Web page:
At Project KHEL we use the “power of play” and utilise sport as a tool to achieve developmental goals. Since 2012, we have played mainstream sports such as volleyball and football (soccer); indigenous sports such as kho-kho and pitthu and also our own customized versions of sports such as touch rugby, rounders and rumaal kabaddi with more than 2500 children on a regular basis. Through these sports we ensure we focus on values such as fair play, winning and losing magnanimously, following rules and promote behaviour change related to gender sensitivity, conflict resolution, honesty and so on.
As a sport, Ultimate embodies all of the above and more! Ultimate checks all the boxes this article on The “right” sport to use in Sport for Development lists. Ultimate is a microcosm of life and the values learnt in this environment will carry the athlete through the sport and out the other side into life. The values include self belief, how to abide by rules, how to persevere and develop a will to win, how to get up after being knocked down and how to set shared goals with their teammates. (This is far from the ‘win at all costs’ mentality that most of the world is used to).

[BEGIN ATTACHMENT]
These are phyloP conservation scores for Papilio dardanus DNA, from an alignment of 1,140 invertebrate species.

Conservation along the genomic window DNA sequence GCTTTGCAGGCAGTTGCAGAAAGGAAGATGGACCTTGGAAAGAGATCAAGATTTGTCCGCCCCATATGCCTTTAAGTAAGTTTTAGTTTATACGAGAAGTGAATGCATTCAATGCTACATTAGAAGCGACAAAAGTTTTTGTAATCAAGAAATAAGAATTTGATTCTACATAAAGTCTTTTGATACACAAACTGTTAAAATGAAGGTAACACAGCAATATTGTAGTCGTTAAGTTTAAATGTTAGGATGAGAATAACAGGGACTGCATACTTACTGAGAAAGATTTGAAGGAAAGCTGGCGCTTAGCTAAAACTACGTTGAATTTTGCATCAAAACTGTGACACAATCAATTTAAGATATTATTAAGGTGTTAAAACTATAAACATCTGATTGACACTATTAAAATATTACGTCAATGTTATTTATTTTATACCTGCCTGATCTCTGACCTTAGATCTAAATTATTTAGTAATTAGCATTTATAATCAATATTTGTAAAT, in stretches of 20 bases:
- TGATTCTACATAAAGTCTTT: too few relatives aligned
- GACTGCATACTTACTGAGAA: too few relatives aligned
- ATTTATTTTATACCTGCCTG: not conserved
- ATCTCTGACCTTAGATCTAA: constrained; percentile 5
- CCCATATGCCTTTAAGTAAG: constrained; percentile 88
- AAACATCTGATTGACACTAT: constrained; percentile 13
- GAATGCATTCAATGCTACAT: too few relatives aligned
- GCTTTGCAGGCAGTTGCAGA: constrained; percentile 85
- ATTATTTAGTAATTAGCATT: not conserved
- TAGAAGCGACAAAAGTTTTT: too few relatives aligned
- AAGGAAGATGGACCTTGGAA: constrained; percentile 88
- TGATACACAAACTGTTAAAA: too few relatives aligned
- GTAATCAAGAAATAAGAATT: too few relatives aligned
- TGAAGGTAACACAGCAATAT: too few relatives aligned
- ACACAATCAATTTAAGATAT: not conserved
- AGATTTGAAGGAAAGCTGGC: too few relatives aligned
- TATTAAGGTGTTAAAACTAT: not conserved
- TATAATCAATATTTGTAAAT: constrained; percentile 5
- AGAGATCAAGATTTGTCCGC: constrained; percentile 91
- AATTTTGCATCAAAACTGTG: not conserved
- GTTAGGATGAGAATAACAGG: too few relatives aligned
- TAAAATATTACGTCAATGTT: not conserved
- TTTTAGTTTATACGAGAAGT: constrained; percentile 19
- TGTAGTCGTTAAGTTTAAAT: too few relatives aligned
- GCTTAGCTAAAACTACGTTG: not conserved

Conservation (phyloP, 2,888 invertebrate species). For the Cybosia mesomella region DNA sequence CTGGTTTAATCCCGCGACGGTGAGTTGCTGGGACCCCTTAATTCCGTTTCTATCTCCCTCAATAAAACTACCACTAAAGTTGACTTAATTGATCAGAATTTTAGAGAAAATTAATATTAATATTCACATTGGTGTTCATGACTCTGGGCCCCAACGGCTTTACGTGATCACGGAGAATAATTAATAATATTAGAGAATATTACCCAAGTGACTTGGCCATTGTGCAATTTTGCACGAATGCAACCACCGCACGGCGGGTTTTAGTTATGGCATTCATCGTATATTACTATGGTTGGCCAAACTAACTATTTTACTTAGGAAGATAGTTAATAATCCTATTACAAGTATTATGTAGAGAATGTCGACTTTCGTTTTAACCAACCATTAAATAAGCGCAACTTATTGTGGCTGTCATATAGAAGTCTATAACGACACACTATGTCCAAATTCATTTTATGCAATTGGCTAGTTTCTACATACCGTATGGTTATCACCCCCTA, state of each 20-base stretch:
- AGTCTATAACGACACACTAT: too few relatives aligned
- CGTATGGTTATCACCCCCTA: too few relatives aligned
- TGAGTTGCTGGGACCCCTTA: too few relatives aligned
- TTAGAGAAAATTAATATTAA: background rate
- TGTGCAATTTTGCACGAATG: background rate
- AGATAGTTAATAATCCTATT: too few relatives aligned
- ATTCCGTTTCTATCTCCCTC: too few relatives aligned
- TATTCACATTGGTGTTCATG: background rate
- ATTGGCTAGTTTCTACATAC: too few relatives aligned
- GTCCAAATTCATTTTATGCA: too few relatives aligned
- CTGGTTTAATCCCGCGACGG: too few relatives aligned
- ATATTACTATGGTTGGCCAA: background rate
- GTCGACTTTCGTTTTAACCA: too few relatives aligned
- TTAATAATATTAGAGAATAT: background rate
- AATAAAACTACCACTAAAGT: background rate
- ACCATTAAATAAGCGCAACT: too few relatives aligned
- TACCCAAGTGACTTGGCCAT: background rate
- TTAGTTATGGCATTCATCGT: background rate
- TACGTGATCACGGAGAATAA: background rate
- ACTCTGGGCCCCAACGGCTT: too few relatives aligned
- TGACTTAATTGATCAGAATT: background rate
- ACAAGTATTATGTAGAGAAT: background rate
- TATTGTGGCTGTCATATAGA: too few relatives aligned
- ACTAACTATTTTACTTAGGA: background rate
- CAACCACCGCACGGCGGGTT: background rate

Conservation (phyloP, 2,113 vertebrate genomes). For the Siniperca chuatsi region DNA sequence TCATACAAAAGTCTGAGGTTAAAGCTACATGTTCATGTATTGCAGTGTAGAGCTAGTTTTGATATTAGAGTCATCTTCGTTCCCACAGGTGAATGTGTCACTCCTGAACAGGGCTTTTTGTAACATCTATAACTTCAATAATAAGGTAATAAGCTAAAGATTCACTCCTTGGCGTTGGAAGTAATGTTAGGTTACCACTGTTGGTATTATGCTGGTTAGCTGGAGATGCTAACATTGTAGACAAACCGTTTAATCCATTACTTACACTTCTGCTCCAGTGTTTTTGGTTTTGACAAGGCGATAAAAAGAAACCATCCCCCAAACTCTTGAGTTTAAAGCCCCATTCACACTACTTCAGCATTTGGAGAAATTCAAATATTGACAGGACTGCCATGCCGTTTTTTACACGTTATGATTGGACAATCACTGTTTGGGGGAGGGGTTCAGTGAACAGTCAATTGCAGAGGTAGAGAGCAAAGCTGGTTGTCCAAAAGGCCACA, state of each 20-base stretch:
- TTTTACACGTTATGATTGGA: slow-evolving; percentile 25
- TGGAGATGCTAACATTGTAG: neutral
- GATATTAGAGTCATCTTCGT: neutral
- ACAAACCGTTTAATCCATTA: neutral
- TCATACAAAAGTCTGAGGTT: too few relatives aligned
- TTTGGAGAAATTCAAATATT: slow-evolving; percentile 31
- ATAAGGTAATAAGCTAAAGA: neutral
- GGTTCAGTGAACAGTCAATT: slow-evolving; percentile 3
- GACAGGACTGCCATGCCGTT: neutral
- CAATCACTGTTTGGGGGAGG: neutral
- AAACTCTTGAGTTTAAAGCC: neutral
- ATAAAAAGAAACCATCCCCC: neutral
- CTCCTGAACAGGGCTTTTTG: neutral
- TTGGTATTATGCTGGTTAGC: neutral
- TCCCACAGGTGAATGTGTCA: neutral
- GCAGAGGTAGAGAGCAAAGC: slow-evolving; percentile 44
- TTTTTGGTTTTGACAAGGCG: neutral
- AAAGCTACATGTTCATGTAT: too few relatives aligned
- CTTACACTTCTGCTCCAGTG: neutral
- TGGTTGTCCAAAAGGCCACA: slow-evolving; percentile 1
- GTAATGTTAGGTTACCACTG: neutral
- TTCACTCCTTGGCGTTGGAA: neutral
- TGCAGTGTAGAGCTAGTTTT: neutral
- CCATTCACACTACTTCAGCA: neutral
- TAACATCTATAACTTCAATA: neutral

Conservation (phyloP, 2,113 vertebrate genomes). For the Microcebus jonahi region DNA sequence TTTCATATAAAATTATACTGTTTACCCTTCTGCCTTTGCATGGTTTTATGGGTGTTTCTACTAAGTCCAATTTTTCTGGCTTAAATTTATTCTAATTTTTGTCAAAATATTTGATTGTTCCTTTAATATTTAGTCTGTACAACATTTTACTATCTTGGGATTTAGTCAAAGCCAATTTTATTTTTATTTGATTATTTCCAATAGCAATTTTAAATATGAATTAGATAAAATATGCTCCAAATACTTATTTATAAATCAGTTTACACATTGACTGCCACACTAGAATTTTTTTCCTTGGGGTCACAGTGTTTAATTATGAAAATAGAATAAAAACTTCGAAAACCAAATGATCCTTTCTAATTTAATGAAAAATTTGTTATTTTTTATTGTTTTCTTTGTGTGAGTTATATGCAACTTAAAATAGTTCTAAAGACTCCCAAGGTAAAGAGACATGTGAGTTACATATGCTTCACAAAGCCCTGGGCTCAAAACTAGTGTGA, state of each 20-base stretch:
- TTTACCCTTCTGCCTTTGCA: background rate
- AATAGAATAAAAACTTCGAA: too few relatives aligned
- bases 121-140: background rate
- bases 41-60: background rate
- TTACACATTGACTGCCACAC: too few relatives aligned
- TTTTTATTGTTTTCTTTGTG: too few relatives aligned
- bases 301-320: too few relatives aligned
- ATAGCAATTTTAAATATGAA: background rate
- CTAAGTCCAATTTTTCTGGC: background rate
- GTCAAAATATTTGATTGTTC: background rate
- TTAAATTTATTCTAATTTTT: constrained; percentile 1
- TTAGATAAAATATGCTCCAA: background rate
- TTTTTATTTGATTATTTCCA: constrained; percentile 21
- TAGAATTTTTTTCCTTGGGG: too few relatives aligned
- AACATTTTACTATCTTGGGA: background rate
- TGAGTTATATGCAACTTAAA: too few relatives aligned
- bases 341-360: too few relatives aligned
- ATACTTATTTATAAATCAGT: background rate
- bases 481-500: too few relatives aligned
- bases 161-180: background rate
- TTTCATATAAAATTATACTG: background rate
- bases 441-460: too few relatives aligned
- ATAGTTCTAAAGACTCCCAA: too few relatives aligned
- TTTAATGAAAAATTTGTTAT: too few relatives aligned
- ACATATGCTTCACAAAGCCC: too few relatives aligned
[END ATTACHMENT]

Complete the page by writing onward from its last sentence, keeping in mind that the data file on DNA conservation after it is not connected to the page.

Many schools, colleges and social groups use this fun sport to promote good sportsmanship and help participants develop conflict resolution skills. The on-field behavior slowly becomes a way of life and permeates into the players’ decision making in all aspects of their lives – Ultimate was designed to promote not only athleticism, but also character in a hyper competitive environment.
When players step on the ultimate field, they are expected to empathize, they are expected to not cheat, they are expected to self-regulate and they learn to calm their temper. They learn how to remain highly competitive and yet not display any aggression or poor sportsmanship in the pursuit of remaining competitive.